Facing the giant(s) : Arthur’s battle with the Giant of St. Michael’s Mount in medieval chronicle and romance.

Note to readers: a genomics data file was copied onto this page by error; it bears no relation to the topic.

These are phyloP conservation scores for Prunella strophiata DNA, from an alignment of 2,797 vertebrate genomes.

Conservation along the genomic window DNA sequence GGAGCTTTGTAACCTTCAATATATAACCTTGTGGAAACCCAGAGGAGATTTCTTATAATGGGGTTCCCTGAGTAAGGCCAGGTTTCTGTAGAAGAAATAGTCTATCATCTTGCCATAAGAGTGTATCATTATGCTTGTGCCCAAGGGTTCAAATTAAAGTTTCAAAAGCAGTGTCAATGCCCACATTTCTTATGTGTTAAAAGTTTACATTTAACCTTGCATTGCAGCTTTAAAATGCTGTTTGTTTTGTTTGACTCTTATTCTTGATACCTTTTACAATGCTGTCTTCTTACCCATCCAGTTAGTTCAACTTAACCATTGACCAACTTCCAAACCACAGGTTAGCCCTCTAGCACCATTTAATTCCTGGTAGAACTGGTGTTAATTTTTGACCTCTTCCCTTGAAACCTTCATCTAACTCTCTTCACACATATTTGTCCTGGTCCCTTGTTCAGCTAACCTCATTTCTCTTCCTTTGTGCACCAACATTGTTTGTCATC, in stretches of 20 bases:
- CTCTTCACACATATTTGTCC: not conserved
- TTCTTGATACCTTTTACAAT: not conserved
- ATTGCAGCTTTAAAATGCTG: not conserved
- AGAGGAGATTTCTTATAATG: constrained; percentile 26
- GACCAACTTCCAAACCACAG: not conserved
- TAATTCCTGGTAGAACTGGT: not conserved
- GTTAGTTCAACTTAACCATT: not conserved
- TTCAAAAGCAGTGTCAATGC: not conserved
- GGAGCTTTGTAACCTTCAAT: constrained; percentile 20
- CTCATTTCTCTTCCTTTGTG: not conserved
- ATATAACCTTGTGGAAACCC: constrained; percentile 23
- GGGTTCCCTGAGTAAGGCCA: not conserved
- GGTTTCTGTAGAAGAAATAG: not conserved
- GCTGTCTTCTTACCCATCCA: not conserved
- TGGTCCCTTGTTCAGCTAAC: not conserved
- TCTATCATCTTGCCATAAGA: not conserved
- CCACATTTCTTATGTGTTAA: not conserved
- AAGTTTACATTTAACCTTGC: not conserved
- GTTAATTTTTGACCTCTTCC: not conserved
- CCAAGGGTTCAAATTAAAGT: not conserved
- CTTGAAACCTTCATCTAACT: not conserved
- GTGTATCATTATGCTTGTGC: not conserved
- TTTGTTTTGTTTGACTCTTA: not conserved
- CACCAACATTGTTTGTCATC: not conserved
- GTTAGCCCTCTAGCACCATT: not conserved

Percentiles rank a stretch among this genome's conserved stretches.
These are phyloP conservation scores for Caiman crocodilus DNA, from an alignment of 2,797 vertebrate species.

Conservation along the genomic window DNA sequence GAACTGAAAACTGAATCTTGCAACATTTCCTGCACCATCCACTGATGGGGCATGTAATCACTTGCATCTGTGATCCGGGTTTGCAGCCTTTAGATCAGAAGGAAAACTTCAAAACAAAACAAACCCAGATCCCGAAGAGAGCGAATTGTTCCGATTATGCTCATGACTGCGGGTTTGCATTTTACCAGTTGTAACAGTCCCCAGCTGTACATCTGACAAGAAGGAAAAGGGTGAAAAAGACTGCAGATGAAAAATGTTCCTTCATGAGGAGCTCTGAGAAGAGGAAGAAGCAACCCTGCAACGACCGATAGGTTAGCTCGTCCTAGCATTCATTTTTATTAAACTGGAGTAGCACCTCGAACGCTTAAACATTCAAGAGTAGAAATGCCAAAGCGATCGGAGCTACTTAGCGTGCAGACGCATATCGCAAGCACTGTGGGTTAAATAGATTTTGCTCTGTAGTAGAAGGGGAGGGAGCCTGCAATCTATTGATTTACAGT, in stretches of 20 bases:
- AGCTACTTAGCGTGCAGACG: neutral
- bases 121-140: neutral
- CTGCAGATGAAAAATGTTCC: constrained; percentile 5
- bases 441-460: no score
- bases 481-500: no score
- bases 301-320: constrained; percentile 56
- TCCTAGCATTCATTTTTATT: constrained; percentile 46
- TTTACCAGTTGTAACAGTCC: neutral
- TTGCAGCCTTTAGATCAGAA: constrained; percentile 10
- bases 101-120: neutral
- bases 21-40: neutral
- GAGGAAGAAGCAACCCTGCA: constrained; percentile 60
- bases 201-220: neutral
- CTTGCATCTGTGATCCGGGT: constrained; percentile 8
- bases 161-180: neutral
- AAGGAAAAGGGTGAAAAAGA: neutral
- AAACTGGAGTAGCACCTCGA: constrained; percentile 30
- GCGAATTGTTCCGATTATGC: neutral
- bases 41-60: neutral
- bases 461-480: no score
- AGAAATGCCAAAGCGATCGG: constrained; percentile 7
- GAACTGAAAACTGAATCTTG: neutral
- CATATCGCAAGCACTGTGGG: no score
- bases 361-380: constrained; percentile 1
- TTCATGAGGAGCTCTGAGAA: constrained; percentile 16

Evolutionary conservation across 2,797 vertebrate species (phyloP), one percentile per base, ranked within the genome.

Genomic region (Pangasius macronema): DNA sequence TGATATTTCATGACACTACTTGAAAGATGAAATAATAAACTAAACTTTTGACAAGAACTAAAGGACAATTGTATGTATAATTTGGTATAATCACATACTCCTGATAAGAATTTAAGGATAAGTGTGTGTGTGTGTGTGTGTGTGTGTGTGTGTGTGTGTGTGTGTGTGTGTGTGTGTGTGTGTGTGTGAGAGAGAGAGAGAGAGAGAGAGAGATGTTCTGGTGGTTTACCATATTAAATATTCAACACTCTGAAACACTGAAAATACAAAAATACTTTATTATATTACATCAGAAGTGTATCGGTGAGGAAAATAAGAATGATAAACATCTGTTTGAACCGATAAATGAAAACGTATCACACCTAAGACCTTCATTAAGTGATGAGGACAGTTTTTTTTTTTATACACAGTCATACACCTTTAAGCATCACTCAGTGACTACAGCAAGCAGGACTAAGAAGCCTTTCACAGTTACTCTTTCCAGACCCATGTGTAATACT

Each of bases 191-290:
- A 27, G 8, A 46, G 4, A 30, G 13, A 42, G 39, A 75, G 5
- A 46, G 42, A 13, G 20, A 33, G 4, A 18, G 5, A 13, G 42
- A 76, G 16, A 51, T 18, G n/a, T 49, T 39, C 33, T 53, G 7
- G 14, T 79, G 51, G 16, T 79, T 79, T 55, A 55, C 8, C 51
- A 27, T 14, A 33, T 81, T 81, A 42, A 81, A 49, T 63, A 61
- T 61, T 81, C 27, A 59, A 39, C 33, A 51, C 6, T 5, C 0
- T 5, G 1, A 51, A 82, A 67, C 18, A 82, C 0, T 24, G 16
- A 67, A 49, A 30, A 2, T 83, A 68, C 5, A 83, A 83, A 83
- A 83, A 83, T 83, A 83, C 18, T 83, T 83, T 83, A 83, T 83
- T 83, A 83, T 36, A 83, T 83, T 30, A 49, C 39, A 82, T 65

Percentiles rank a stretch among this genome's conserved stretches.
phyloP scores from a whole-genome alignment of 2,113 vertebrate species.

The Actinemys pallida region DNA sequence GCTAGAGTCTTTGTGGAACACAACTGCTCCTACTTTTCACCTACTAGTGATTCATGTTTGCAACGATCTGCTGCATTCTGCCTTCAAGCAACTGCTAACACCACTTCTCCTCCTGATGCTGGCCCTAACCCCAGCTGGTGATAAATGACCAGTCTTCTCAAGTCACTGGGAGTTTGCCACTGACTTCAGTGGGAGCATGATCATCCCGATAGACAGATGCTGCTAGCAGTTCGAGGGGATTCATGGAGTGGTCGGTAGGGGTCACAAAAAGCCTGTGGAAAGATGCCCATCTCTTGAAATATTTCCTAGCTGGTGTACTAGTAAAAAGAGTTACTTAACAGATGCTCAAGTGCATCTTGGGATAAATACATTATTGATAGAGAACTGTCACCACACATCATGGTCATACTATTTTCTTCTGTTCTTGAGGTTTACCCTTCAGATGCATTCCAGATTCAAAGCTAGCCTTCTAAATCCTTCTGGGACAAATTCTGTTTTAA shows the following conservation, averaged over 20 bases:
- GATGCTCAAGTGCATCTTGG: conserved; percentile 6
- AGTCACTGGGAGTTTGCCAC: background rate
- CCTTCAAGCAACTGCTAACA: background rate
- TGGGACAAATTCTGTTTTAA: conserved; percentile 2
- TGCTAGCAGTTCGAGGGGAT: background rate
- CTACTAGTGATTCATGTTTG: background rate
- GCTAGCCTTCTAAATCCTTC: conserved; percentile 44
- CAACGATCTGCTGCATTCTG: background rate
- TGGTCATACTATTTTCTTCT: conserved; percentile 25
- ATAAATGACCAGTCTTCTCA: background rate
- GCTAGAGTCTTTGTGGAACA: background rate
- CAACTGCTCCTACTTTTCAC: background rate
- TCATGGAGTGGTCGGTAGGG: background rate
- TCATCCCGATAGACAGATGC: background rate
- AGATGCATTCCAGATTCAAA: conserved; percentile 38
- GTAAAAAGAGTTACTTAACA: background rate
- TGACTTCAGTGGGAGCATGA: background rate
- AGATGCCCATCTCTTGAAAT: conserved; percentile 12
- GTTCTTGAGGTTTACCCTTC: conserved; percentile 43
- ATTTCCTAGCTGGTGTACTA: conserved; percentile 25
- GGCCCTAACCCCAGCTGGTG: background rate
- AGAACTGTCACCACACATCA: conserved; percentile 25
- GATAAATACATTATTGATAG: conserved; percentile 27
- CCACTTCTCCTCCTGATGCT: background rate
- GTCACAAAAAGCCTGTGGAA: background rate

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Arthur’s battle with the Giant of St. Michael’s Mount is a frequent feature of Arthur’s campaign to conquer Rome in Arthurian texts following the Brut tradition from Geoffrey of Monmouth’s Historia Regum Britanniae to Sir Thomas Malory’s Le Morte Darthur. Although the episode appears to be a divergence from the overall plot and pace of the texts, it is far more than a simple detour. Instead, the battle between Arthur and the Giant allows the texts to focus specifically on Arthur and his roles as warrior, Christian, and king. In facing the Giant of St. Michael’s Mount, Arthur consistently finds himself confronted with challenges to his martial skill, to the genuineness of his faith, to his sovereignty and authority as a king, and ultimately to his use of that power. As medieval texts in the Brut tradition place Arthur in conflict with the Giant of St. Michael’s Mount, they interrogate Arthur’s power and judge his success or failure in relation to how he uses that power in the battle with the Giant, in the military campaign against the Roman Empire which frames that battle, and throughout the entirety of his reign as a king of Britain. For Geoffrey of Monmouth’s Historia Regum Britanniae, the encounter with the Giant reveals an Arthur who has shifted his focus from defending the Christian faith to serving his own imperial ambitions. For Laȝamon’s Brut, the Giant’s plea for mercy recenters the conflict in a legal rather than a martial framework, revealing Arthur to be a successful, law-giving king. The Alliterative Morte Arthure draws parallels between Arthur and the Giant, centering its focus on the feasts they host to demonstrate their predilections for excess and Arthur’s failure to balance magnificence with temperance. Finally, in his Le Morte Darthur, Sir Thomas Malory shifts the conflict between Arthur and the Giant from matters of sovereignty to sexual desire, specifically competing desires for Guenevere, foreshadowing Lancelot’s inappropriate desire for Guenevere with its disastrous consequences for the Round Table.